CorridorWatch: "To veto this bill would be the grandest act of arrogance imaginable."
CDA Moratorium Bill (HB1892) has PASSED in the Full Senate 27 to 4
The next stop for HB1892 is the House.
April 27, 2007
HB1892 has been passed with the addition of more restrictions, tighter controls and oversight on Comprehensive Development Agreements (CDA); increased public access and notice; and, the creation of rural and corridor planning organizations.
CorridorWatch applauds the Senate's effort to provide Texas with greater protection from bad CDA deals, increased public disclosure, and more opportunities for public input in the process. These are the very issues that CorridorWatch co-founders David and Linda Stall testified on last Wednesday before the Senate Transportation and Homeland Security Committee.
Krusee-FHWA hand grenade a dud.
CorridorWatch was first to report House Transportation Chairman Krusee had requested an opinion from the Federal Highway Administration (FHWA) specifically on HB1892. The resulting threat letter from FHWA through TxDOT appears to contain more pro private CDA rhetoric than legal substance.
CorridorWatch is offended by the overt attempt of a federal agency to exercise questionable influence over the state legislative process. It appears that it is their intent to dictate state policy.
Floor amendments adopted today fully resolve any potential issues, if they ever really existed. The grenade fizzled.
Representative Wayne Smith now controls the bill.
HB1892 is the much expanded offering of Representative Wayne Smith. Since it is his bill, he controls where the bill goes from here. If Rep. Smith objects to the bill as it has returned from the Senate, it will be sent to Conference Committee where it could be delayed or drastically altered. However, if Rep. Smith concurs with the bill as it presently reads, it will go to the House floor for a final vote. If passed by the full House on the floor, it would be sent to the Governor for signature, veto, or become law automatically if he takes no action.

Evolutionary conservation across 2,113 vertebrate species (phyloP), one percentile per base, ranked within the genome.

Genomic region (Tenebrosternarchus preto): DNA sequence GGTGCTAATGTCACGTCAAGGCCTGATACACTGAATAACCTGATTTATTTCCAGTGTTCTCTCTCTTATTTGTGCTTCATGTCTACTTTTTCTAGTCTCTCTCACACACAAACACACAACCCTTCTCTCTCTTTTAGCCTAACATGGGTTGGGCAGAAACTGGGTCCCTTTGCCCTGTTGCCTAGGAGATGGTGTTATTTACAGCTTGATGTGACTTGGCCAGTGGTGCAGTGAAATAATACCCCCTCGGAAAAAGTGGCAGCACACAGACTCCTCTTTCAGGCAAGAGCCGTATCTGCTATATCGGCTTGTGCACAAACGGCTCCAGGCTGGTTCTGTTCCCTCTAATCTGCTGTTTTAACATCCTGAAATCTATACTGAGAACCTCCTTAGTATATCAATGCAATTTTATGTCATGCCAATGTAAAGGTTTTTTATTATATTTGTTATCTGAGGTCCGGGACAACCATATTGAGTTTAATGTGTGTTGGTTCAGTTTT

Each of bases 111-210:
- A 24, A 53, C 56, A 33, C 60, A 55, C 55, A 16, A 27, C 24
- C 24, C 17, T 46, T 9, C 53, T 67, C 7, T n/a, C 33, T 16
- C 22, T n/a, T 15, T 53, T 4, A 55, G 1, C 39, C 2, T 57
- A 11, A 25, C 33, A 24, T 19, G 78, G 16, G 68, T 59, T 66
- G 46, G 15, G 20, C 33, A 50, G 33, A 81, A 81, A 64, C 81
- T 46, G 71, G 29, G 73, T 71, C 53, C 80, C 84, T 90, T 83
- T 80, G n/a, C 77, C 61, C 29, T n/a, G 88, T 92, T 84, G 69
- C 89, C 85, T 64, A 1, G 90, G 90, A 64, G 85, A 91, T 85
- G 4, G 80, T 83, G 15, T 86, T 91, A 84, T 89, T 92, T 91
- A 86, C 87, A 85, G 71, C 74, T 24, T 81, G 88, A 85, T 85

The Texas Senate sends a very strong message to the Governor, Texas Transportation Commission, and the Texas Department of Transportation.
The collective voice of the Senate has said enough is enough. TxDOT is pushing too hard, pushing too far, and too fast. If the Transportation Commission won't rein in TxDOT it is becoming very clear that the Legislature will.
David Stall of CorridorWatch says, "this is the price the Commission and TxDOT will pay for creating a culture of arrogance and flaunting the will of the people and the legislature."
The House can join the Senate and amplify the message, making it louder and crystal clear.
We trust that Rep. Smith will concur and put the bill to a quick vote. Doing so will ensure that enough time remains to overcome a veto should the Governor take that action.
"To veto this bill would be the grandest act of arrogance imaginable. This is not an obscure or misunderstood piece of legislation. Tens of thousands of Texans know exactly what this bill is about and they want it passed. The Governor should take pause and respect the will of the people," said Stall
Another Call To Action.
CorridorWatch will encourage its members to contact their State Representatives to ensure continued strong support for HB1892. According to Stall, "There have been a lot changes to this bill and our Representatives need to know that the moratorium bill they sent to the Senate has returned with several new protections and deserves even more vigorous support."
Transportation Reformation Act (SB1929) Passes Senate Committee
Subjected to another handful of amendments, SB1929 was finally passed out of committee.
After having been left in committee overnight this bill was taken up by the Committee at the Chairman's desk on the floor Thursday. With several amendments that amount to not much more than minor corrections and adjustments SB1929 was passed. Senator Nichols cast the only no vote.
Now the bill will land in the House Transportation Committee where is will likely get the cold shoulder from Chairman Krusee.
Fortunately, those provisions of the bill that would most significantly address concerns and issues related to the Trans Texas Corridor have already been attached to HB1829 and will therefore bypass the House Transportation Committee.
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